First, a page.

kacie main
Aug 15 · 3 min read

When you’re dating someone in your twenties, it’s allowed to be just that — dating. You can be in a relationship for six months, ten months, even two years and everyone accepts it as a trial period with no pressure of a happily ever after. People say things to you like: don’t worry, you’re young — you have all the time in the world. And when it ends, those people say things like: it’s okay — every relationship shows you what you do and don’t want in a partner.

And then things seem to change a bit when you hit your thirties. Everything apparently goes into hyper speed. People start asking if he is “the one” after only a couple months. They follow it with stories about how their thirty-something-year-old friend moved in with her now-husband after a month, or how someone’s thirty-something-year-old daughter got engaged after only a couple months.

They say things to you like: at this point in your life, you know what you want… and my personal favorite: you’re not getting any younger. Like married people have somehow stopped aging. No one is getting any younger!

And suddenly you feel this immense pressure to “just know.” Because that’s what everyone says — that at your age you should just know. Like the lessons have ended and it’s your final chance to take the test.

Well… I’m here to give you permission to ease off the figure-out-if-he’s-the-one pedal… pump the breaks even. Because I think amid all that pressure, it’s too easy to lose sight of the real goal.

There seems to be this underlying belief that if you find yourself single in your thirties, dating should almost be simpler. Like all your experience should have taught you how to figure someone out quicker, gauge compatibility sooner, and decide if he checks enough boxes faster. It’s like all the collective years of dating other men should somehow count for dating a new man… having known them is supposed to provide some incredible insight into knowing him.

But that isn’t really giving said man a chance. And it certainly isn’t giving you a chance.

Sure, ex after ex may have taught you a thing or two about what you want in your forever person. You may be able to paint the perfect mental picture of Mr. Right, complete with humor, smarts and philosophical ideals. But don’t equate how quickly you can see it in your head to how quickly you can see it in someone else.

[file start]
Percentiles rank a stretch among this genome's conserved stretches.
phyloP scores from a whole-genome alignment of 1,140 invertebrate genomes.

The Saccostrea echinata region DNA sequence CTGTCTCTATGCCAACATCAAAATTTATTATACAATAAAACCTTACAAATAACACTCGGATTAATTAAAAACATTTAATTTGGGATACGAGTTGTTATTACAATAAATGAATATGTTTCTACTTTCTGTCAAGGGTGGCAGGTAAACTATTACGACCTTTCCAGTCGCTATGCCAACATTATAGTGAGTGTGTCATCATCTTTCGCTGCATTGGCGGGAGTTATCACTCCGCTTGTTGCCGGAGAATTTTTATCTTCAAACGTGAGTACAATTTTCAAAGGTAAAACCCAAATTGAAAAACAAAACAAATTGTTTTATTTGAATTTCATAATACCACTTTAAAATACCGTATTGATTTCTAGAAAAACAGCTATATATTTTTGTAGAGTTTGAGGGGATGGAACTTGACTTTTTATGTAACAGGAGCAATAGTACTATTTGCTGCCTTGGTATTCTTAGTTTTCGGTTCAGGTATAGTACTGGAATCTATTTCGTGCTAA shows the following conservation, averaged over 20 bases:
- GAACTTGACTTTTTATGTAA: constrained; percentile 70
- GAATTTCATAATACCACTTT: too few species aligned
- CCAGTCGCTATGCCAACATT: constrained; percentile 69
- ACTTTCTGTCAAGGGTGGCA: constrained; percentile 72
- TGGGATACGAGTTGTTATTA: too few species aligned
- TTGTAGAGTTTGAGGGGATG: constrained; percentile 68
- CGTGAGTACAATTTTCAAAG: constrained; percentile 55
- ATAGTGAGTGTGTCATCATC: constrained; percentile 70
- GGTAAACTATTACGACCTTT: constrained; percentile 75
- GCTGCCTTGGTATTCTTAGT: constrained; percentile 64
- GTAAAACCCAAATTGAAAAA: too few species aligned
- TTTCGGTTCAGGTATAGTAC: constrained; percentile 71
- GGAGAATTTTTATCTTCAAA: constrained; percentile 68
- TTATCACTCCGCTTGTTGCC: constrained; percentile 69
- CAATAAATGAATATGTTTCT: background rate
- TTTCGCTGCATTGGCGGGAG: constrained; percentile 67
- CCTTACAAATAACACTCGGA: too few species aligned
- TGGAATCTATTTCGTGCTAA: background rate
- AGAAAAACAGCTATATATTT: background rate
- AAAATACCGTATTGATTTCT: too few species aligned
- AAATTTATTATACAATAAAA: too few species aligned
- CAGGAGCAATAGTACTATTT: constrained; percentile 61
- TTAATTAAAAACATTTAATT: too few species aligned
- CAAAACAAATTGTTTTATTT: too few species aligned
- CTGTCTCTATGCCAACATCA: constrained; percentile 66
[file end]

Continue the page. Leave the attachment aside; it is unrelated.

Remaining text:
Think about it — just because you’ve been driving for 15+ years doesn’t mean you walk into a dealership and just know a car is the one after looking at it for two minutes. You still need to test drive it — see how it feels and how it makes you feel.

Every relationship is different. And every person comes with their own set of intricacies — from how they live their life to how they view their life… from dreams and goals to fears and failures. And I will argue that with time, these intricacies become even more intricate. Because they’ve been through more and likely seen more… as have you.

You’ve seen friends’ marriages fail, showing the complexity of compatibility and how now isn’t always a sure fit for forever. Maybe you’ve seen — or participated in — an affair (or two), proving the delicacy of trust and the trials to rebuild it. I’m sure you’ve heard countless complaints from colleagues to close friends about the myriad of marital pitfalls. Are you a little jaded? Some may say so. But I argue you are educated… and knowledge is power. It may make your search for “the one” more complicated… but maybe that’s okay. Because forever isn’t simple.

So yes, you’ve likely worn your fair share of bridesmaids’ dresses and you may feel like you are behind. Please don’t. You still have the right to get to know each relationship and all its intricacies… no matter how long it takes. You still have the right for the trial period. And you still have the right for it to end as another lesson to carry with you in your quest for Mr. Right. Just because your journey is longer, doesn’t mean you should take any short cuts. You still have time to enjoy the ride.

kacie main

Written by

my debut book — I Gave Up Men for Lent, the story of a jaded, hopelessly romantic, health-conscious party girl’s search for meaning — is available on Amazon.

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